Just a few days back we received from Australia a personal account of the Tamil man who as a boy of 18 or so took two of the rare photos we have of Satguru Yogaswami. We share his tale with you today, along with the photos. These too have a story. When the editing team had virtually completed the book last summer, they realized, “Hmm, looking at all of S. Rajam’s paintings a reader could wrongly conclude that these men and their stories are fables, storybook stuff.” So, to show the real places and persons, a 32-page photo gallery was added. In that gallery are the two photos referred to in today’s story.
This title page for the photo section of the book shows Gurudeva with his shishya in Moscow in 1972 and Yogaswami’s shishya’s carrying his body to the funeral pyre in 1964. Here is the story:
My Story of the First Pictures
By Mr. Samy Pasupathi, Australia
There were no pictures of Swami. The devotees understood that he did not wish it be taken. It was said that when attempts are made to take a picture of Swami, mysteriously he would not appear in the picture. When my father, Dr. V T Pasupati was the the Physician and OlC of the Hospital in Chilaw in 1950, we were graced by Swami’s visit to my parents’ residence. Swami stayed for a few days. My mother, Kamalambikai, a deeply religious lady, told me that we were blessed that we were able to be in his presence.
However all of Swami’s disciples would wish very much that they should have a picture of Swami for their prayers. Would I take a picture early next morning when Swami is meditating? If Swami got angry she would take full responsibility. The next morning about 5.30 or 6 am Swami was in meditation at the furthest corner of the lounge. I was not to enter that room, but was to take a picture from the adjoining room.
At breakfast Swami enquired whether anyone had come when he was meditating. My mother kept silent. Later that moming when Swami was seated in a chair out on the verandah, my mother said ‘Swami, we made a big mistake’ instance. Swami who had known my mother from her infancy, the daughter of one of Swami’s early disciples, Physician Kasthuri Muthukumaru, said, What mistake can you make?’ meaning that she wouldn’t make a mistake. Of course Swami would have known that this picture was being taken.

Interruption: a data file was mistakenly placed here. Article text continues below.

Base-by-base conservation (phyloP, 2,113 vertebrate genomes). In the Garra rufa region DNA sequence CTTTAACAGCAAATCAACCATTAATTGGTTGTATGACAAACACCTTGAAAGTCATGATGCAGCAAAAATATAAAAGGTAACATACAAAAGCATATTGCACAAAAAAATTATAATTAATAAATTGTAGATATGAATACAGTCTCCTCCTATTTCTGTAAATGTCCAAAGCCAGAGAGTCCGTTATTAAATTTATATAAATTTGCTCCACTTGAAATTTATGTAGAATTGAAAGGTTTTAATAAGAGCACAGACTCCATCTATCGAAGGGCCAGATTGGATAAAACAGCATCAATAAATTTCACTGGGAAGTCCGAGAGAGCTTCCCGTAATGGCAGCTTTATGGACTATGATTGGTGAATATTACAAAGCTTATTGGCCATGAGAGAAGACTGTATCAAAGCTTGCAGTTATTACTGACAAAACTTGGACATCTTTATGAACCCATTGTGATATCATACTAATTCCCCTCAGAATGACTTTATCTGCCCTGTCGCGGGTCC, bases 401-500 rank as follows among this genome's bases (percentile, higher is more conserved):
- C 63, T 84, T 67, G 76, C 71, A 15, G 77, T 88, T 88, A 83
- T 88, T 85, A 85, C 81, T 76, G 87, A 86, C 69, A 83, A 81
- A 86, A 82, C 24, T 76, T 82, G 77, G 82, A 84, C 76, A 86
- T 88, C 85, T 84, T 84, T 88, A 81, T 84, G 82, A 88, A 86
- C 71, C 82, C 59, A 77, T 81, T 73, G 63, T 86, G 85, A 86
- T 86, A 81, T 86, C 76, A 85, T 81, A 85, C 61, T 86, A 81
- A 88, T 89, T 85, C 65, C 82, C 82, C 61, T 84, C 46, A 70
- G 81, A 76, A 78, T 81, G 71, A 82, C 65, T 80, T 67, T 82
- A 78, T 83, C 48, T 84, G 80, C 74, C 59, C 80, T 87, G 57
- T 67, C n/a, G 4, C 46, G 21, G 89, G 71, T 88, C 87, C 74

My mother still feeling guilty said, ‘We took a photograph without your permission.’ Swami was silent and then to our relief, he laughed aloud and said ‘many have tried to take; you have taken’ We were relieved. I was emboldened and then asked, ‘May I take one more.’ Swami responded, ‘One is enough’. A little while later he said, ‘You took one, and take one more’ That is the picture of Swami seated in a chair.
These two pictures, the first of Swami in meditation and the other of Swami seated in a chair are perhaps the only two pictures of Swami when He was physically well and are now freely available everywhere.
Thank you Samy Pasupathi.You must have been commissioned by God to do this, for us,the devotees of the Kailsa Paramparai.Otherwise there would be a void..Thank you again. It is nice to know how ‘the Lion of Jaffna’our Parama Guru looked.
So as to reflect the correct position, I’ll be grateful if you could please
replace the words –
My mother still feeling guilty said, ‘Tell him ‘We took a photograph without your permission
with the words –
My mother still feeling guilty said, ‘We took a photograph without your permission. Swami was silent and then to our relief, he laughed aloud and said ‘many have tried to take; you have taken ‘We were relieved
"Temples with multiple deities can be confusing, especially for today's Hindu youth. For clarity, we need to bring forward a more precise understanding of the different Hindu denominations and how the different Gods are viewed from within each denomination. For spiritual advancement it is best to focus on one deity and get to the vibration that deity. When we hear teachings from various Hindus, it is important to understand and identify which denomination they are speaking from. This will avert confusion when that teaching gets contradicted in a different context where someone is talking about the same subject but from a different philosophical background."
Bodhinatha reviews the main characteristic of Saivite philosophy and practice with an indepth focus on the four stages of religions evolution, chariya, kriya, yoga and jnana. He highlights how this shows that Saiva Siddhanta is unique and quite from the modern practice of Hinduism as Vedanta